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Juliet Schor is Professor of Sociology at Boston College. Before joining Boston College, she taught at Harvard University for 17 years, in the Department of Economics and the Committee on Degrees in Women’s Studies. A graduate of Wesleyan University, Schor received her Ph.D. in economics at the University of Massachusetts.
Her most recent book is Plenitude: The New Economics of True Wealth (The Penguin Press 2010). She is also author of the national best-seller, The Overworked American: The Unexpected Decline of Leisure (Basic Books, 1992) and The Overspent American: Why We Want What We Don’t Need (Basic Books, 1998). The Overworked American appeared on the best-seller lists of The New York Times, Publisher’s Weekly, The Chicago Tribune, The Village Voice, The Boston Globe as well as the annual best books list for The New York Times, Business Week and other publications. The book is widely credited for influencing the national debate on work and family. The Overspent American was also made into a video of the same name, by the Media Education Foundation (September 2003).
Ellie Perkins is an economist concerned with the relationship between international trade, the environment, and local economies. She is interested in globalization, and how local economies may grow as an antidote to international trade. She also looks at international means of controlling air pollution in the Arctic, and at the metals and minerals resource industries.
Ellie has been involved in ongoing work with the South Riverdale Community Health Centre related to lead pollution in downtown Toronto. At York, she teaches courses in Environmental Economics, Ecological Economics, and Community Economic Development. Ellie often works with students pursuing research themes related to community economic development, trade and the environment, and feminist economics. Ellie is currently editing a book on feminist ecological economics.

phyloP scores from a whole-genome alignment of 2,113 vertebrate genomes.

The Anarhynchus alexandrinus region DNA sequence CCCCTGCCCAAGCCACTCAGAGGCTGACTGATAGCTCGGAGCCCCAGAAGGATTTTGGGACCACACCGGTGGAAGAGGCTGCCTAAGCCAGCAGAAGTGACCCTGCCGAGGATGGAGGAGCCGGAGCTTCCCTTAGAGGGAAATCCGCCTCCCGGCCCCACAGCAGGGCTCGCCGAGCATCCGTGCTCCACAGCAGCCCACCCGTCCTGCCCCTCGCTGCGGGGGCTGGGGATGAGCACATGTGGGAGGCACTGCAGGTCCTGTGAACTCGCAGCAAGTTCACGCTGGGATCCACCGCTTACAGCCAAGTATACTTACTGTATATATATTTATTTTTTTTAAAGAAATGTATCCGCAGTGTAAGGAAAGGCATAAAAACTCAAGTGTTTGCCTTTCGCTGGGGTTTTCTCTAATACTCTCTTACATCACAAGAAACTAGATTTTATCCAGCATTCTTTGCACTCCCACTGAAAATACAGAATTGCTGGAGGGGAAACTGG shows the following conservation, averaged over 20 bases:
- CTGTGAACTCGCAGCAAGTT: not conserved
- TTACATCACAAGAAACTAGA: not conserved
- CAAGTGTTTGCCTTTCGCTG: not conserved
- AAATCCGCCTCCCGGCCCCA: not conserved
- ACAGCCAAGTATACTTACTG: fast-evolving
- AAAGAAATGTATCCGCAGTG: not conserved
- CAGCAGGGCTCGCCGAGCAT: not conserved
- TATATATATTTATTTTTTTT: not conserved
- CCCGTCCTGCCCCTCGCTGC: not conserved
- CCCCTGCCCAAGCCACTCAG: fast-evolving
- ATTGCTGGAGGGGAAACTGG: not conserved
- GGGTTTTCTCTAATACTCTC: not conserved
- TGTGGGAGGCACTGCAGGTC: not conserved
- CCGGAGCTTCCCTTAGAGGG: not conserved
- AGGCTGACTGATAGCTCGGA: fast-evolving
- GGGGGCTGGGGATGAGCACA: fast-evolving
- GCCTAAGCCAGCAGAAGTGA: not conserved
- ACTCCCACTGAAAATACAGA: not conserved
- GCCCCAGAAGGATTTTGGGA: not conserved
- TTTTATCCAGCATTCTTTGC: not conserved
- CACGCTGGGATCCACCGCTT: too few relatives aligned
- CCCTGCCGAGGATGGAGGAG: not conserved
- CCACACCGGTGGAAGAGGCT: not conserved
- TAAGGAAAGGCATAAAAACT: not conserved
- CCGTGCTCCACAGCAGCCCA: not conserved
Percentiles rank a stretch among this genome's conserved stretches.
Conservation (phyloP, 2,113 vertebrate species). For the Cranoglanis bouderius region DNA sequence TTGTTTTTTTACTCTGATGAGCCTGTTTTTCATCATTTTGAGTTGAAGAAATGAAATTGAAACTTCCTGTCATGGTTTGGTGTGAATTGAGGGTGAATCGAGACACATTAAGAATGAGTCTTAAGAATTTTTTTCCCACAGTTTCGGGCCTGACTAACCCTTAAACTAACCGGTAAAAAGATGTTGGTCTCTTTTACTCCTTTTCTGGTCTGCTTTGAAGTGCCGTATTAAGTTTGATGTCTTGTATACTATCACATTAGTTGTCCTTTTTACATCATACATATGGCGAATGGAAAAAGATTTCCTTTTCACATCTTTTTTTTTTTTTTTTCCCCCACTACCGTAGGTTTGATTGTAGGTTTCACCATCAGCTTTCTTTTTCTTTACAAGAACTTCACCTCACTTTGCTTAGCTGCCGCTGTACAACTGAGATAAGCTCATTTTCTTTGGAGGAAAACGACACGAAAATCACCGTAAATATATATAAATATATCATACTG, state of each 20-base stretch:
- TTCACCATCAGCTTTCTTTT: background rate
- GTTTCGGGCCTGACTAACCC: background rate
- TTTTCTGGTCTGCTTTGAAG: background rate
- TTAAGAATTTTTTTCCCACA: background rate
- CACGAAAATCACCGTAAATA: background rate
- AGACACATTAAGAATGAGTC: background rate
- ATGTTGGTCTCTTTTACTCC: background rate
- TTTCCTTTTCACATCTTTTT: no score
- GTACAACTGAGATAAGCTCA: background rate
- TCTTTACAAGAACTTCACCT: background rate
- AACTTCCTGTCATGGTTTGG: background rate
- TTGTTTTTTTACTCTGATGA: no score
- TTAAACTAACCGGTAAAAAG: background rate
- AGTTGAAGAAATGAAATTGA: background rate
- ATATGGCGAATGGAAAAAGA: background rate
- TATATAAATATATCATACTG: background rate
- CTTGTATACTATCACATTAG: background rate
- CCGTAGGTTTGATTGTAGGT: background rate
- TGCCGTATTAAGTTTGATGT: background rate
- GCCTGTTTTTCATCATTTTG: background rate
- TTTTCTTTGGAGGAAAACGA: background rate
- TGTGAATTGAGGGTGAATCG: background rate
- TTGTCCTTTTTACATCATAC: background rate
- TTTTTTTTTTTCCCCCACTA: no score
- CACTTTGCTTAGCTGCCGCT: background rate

William Rees is a Professor in the School of Community and Regional Planning at the University of British Columbia (UBC). His teaching and research emphasize the public policy and planning implications of global environmental trends and the necessary ecological conditions for sustaining socioeconomic activity. Much of his work is in the realm of ecological economics and human ecology. He is best known in this field for his invention of ‘ecological footprint analysis’, a quantitative tool that estimates humanity’s ecological impact on the ecosphere in terms of appropriated ecosystem (land and water) area. Dr. Rees was awarded a UBC Killam Research Prize (1996) in acknowledgement of his
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